From about 1100 to 1700 CE, there was a widely accepted method of weather prediction called astrometeorology.
As the name suggests, it was weather forecasting based on the positions of objects in the sky, such as planets and the Moon.
The April 2021 issue of Physics Today has a wonderful article outlining the history of astrometeorology and how it was applied.
In addition, there is actually quite a wealth of research and information from other sources about this forgotten method of weather prediction.
In simple terms, weather patterns were predicted based on the perceived qualities and positions of heavenly bodies.
It was thought that the planets emitted ‘rays’, which influenced weather here on Earth.
For example, Saturn was associated with cold, dry conditions, while Mercury was linked to warm, wet weather. Mars brought stormy, unsettled weather and Venus brought rain.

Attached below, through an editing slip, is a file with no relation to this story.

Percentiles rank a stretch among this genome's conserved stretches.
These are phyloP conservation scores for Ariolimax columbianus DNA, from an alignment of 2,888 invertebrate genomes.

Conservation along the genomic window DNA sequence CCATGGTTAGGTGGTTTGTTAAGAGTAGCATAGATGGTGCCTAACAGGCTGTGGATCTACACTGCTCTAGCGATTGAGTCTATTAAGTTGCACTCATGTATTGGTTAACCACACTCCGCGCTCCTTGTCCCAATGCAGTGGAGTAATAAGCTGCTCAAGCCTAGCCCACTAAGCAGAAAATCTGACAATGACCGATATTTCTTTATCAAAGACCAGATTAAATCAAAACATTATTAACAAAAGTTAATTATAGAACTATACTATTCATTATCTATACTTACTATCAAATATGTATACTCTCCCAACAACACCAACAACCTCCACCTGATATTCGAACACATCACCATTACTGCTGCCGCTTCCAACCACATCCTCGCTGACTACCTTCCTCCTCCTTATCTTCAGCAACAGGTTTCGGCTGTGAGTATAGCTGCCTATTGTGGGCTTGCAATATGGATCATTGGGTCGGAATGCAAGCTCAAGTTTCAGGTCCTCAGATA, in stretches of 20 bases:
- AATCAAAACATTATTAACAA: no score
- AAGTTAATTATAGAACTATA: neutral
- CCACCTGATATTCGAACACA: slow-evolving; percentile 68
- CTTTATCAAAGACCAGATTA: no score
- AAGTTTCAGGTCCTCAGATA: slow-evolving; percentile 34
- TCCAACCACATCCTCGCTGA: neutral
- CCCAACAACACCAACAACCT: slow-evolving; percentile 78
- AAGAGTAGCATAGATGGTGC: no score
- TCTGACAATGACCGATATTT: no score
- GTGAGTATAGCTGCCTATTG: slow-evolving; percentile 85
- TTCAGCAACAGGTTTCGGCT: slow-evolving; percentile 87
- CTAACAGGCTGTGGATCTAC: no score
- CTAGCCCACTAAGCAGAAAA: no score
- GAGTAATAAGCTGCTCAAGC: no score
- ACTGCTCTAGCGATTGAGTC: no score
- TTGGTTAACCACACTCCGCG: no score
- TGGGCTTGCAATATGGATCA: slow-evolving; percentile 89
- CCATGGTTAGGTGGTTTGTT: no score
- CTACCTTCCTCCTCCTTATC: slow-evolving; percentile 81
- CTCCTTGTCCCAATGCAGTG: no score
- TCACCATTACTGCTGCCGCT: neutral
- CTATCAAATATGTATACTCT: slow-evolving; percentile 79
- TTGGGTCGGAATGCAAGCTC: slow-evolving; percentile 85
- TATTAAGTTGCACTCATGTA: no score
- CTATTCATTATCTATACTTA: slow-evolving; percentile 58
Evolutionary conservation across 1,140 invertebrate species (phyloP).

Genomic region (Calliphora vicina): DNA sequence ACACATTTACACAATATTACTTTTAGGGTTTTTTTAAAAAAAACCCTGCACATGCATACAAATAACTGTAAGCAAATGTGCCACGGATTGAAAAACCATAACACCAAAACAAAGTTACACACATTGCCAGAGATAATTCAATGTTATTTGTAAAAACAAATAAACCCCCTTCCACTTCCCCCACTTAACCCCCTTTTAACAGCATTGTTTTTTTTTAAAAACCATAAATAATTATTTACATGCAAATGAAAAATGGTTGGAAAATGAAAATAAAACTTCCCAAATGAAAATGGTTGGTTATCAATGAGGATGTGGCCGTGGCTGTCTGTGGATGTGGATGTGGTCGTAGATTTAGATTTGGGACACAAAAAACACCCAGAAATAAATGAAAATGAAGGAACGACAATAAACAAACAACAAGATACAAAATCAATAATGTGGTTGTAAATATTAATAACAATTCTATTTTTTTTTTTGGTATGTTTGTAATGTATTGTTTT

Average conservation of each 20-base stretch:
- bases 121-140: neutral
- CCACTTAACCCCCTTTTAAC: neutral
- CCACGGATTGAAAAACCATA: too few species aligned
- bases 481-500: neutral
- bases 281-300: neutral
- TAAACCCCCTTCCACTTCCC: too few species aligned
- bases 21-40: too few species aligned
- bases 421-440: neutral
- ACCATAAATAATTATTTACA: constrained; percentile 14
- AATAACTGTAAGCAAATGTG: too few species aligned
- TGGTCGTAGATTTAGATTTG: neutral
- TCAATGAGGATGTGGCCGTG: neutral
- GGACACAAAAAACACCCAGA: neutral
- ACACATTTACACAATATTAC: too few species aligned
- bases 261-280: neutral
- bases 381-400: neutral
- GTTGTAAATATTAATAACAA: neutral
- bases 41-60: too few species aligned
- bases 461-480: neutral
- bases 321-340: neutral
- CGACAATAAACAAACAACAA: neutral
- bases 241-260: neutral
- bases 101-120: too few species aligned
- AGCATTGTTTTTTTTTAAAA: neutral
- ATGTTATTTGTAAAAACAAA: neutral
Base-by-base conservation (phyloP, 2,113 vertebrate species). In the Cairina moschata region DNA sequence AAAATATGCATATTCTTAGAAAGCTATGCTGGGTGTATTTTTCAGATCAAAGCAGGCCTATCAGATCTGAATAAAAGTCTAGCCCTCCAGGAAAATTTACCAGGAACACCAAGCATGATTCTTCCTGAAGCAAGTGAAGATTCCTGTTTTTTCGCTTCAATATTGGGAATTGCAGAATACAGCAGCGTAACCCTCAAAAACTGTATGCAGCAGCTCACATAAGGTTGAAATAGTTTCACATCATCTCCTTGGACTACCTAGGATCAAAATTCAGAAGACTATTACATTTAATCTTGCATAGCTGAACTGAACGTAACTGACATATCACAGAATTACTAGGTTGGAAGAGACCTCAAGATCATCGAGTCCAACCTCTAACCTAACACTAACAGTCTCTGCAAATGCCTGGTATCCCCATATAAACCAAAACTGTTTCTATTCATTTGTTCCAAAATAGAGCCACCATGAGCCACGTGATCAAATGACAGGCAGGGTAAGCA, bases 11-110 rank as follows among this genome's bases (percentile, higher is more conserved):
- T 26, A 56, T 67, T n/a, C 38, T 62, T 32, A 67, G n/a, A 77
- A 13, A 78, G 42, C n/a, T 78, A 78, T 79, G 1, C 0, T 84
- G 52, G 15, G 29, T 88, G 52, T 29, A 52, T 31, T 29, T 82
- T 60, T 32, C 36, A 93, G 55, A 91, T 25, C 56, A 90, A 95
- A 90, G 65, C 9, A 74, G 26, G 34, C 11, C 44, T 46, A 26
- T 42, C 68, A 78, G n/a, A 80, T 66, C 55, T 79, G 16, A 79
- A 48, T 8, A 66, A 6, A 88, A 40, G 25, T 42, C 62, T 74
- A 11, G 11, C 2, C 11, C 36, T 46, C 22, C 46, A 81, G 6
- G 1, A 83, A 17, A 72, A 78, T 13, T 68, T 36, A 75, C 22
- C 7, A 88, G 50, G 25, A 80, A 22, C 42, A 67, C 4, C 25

Often, Jupiter was thought to be responsible for pleasant weather.
When planets drew close together, their combined influence increased extreme weather, it was believed.
While these days, we might be quick to dismiss such thinking as ‘kook science’, that wasn’t the case during the medieval period.
Major thinkers like Ptolemy were on board with the concept.
In addition, early Christian and Islamic scientists also believed that the motions of the heavens had an impact on weather.
Astronomers Johannes Kepler and Tycho Brahe were believers in weather prediction by astrometeorology and even Christopher Columbus is said to have used it to forecast storms during his voyages.
Such beliefs persisted well into the modern era and even today, some people believe there is a least a subtle connection between the planets, the Moon, and our weather.
It would be safe to say that astrometeorology is the foundation of the weather forecasts we find in present-day almanacs.